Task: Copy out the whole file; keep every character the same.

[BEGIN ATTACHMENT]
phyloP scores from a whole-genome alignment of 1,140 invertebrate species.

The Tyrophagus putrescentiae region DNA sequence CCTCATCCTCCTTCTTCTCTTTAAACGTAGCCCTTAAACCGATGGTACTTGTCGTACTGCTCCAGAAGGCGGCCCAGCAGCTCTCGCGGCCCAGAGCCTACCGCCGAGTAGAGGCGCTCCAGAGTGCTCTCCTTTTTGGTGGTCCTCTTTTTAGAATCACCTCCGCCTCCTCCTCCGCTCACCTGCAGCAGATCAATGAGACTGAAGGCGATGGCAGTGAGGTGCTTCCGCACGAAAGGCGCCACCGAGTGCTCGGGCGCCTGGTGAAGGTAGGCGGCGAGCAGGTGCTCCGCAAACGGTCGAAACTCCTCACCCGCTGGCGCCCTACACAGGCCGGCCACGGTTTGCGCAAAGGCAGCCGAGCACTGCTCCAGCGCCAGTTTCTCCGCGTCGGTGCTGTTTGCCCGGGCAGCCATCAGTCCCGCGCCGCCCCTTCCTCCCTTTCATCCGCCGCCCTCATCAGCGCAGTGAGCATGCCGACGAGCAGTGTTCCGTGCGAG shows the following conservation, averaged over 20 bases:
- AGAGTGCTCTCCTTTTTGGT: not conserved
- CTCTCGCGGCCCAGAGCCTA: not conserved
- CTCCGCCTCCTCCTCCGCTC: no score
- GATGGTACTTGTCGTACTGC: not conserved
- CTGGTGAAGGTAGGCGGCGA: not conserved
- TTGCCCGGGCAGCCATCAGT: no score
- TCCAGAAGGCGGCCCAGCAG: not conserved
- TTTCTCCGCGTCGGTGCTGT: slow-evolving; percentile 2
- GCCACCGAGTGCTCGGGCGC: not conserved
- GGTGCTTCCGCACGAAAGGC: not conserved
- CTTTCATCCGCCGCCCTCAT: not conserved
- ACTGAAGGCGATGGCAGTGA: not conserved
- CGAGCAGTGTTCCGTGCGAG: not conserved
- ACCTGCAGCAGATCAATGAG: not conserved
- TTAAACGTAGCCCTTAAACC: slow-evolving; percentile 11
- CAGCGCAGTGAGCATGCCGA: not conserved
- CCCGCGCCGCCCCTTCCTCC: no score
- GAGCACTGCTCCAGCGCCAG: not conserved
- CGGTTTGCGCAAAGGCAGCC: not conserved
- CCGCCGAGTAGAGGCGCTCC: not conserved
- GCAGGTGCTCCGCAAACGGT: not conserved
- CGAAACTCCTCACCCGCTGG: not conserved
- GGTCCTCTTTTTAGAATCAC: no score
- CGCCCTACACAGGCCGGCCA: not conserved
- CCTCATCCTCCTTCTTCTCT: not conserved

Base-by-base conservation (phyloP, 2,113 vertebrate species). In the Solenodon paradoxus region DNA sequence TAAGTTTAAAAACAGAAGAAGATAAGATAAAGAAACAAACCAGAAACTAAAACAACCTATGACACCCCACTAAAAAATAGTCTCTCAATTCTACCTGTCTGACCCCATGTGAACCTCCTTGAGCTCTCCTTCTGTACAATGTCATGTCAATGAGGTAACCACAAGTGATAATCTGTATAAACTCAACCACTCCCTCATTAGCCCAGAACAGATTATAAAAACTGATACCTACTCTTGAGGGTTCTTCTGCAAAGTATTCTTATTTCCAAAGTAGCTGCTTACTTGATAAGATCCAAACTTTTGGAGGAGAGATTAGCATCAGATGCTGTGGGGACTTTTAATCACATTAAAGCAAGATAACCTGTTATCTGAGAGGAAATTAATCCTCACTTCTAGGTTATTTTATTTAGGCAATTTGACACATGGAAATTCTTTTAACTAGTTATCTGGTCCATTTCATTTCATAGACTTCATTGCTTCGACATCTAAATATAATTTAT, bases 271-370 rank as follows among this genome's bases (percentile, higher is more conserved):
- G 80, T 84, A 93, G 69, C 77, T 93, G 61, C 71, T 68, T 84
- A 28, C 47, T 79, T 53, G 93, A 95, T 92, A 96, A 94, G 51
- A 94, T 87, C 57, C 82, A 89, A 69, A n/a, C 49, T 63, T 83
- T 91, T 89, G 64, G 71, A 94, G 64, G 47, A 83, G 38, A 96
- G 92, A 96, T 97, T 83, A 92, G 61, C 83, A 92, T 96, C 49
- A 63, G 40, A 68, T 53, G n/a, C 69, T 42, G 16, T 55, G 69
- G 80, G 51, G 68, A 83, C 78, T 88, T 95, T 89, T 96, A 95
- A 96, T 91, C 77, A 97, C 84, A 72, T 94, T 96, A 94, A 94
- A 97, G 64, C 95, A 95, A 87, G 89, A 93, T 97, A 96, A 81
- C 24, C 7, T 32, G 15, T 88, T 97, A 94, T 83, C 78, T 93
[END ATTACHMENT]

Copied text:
phyloP scores from a whole-genome alignment of 1,140 invertebrate species.

The Tyrophagus putrescentiae region DNA sequence CCTCATCCTCCTTCTTCTCTTTAAACGTAGCCCTTAAACCGATGGTACTTGTCGTACTGCTCCAGAAGGCGGCCCAGCAGCTCTCGCGGCCCAGAGCCTACCGCCGAGTAGAGGCGCTCCAGAGTGCTCTCCTTTTTGGTGGTCCTCTTTTTAGAATCACCTCCGCCTCCTCCTCCGCTCACCTGCAGCAGATCAATGAGACTGAAGGCGATGGCAGTGAGGTGCTTCCGCACGAAAGGCGCCACCGAGTGCTCGGGCGCCTGGTGAAGGTAGGCGGCGAGCAGGTGCTCCGCAAACGGTCGAAACTCCTCACCCGCTGGCGCCCTACACAGGCCGGCCACGGTTTGCGCAAAGGCAGCCGAGCACTGCTCCAGCGCCAGTTTCTCCGCGTCGGTGCTGTTTGCCCGGGCAGCCATCAGTCCCGCGCCGCCCCTTCCTCCCTTTCATCCGCCGCCCTCATCAGCGCAGTGAGCATGCCGACGAGCAGTGTTCCGTGCGAG shows the following conservation, averaged over 20 bases:
- AGAGTGCTCTCCTTTTTGGT: not conserved
- CTCTCGCGGCCCAGAGCCTA: not conserved
- CTCCGCCTCCTCCTCCGCTC: no score
- GATGGTACTTGTCGTACTGC: not conserved
- CTGGTGAAGGTAGGCGGCGA: not conserved
- TTGCCCGGGCAGCCATCAGT: no score
- TCCAGAAGGCGGCCCAGCAG: not conserved
- TTTCTCCGCGTCGGTGCTGT: slow-evolving; percentile 2
- GCCACCGAGTGCTCGGGCGC: not conserved
- GGTGCTTCCGCACGAAAGGC: not conserved
- CTTTCATCCGCCGCCCTCAT: not conserved
- ACTGAAGGCGATGGCAGTGA: not conserved
- CGAGCAGTGTTCCGTGCGAG: not conserved
- ACCTGCAGCAGATCAATGAG: not conserved
- TTAAACGTAGCCCTTAAACC: slow-evolving; percentile 11
- CAGCGCAGTGAGCATGCCGA: not conserved
- CCCGCGCCGCCCCTTCCTCC: no score
- GAGCACTGCTCCAGCGCCAG: not conserved
- CGGTTTGCGCAAAGGCAGCC: not conserved
- CCGCCGAGTAGAGGCGCTCC: not conserved
- GCAGGTGCTCCGCAAACGGT: not conserved
- CGAAACTCCTCACCCGCTGG: not conserved
- GGTCCTCTTTTTAGAATCAC: no score
- CGCCCTACACAGGCCGGCCA: not conserved
- CCTCATCCTCCTTCTTCTCT: not conserved

Base-by-base conservation (phyloP, 2,113 vertebrate species). In the Solenodon paradoxus region DNA sequence TAAGTTTAAAAACAGAAGAAGATAAGATAAAGAAACAAACCAGAAACTAAAACAACCTATGACACCCCACTAAAAAATAGTCTCTCAATTCTACCTGTCTGACCCCATGTGAACCTCCTTGAGCTCTCCTTCTGTACAATGTCATGTCAATGAGGTAACCACAAGTGATAATCTGTATAAACTCAACCACTCCCTCATTAGCCCAGAACAGATTATAAAAACTGATACCTACTCTTGAGGGTTCTTCTGCAAAGTATTCTTATTTCCAAAGTAGCTGCTTACTTGATAAGATCCAAACTTTTGGAGGAGAGATTAGCATCAGATGCTGTGGGGACTTTTAATCACATTAAAGCAAGATAACCTGTTATCTGAGAGGAAATTAATCCTCACTTCTAGGTTATTTTATTTAGGCAATTTGACACATGGAAATTCTTTTAACTAGTTATCTGGTCCATTTCATTTCATAGACTTCATTGCTTCGACATCTAAATATAATTTAT, bases 271-370 rank as follows among this genome's bases (percentile, higher is more conserved):
- G 80, T 84, A 93, G 69, C 77, T 93, G 61, C 71, T 68, T 84
- A 28, C 47, T 79, T 53, G 93, A 95, T 92, A 96, A 94, G 51
- A 94, T 87, C 57, C 82, A 89, A 69, A n/a, C 49, T 63, T 83
- T 91, T 89, G 64, G 71, A 94, G 64, G 47, A 83, G 38, A 96
- G 92, A 96, T 97, T 83, A 92, G 61, C 83, A 92, T 96, C 49
- A 63, G 40, A 68, T 53, G n/a, C 69, T 42, G 16, T 55, G 69
- G 80, G 51, G 68, A 83, C 78, T 88, T 95, T 89, T 96, A 95
- A 96, T 91, C 77, A 97, C 84, A 72, T 94, T 96, A 94, A 94
- A 97, G 64, C 95, A 95, A 87, G 89, A 93, T 97, A 96, A 81
- C 24, C 7, T 32, G 15, T 88, T 97, A 94, T 83, C 78, T 93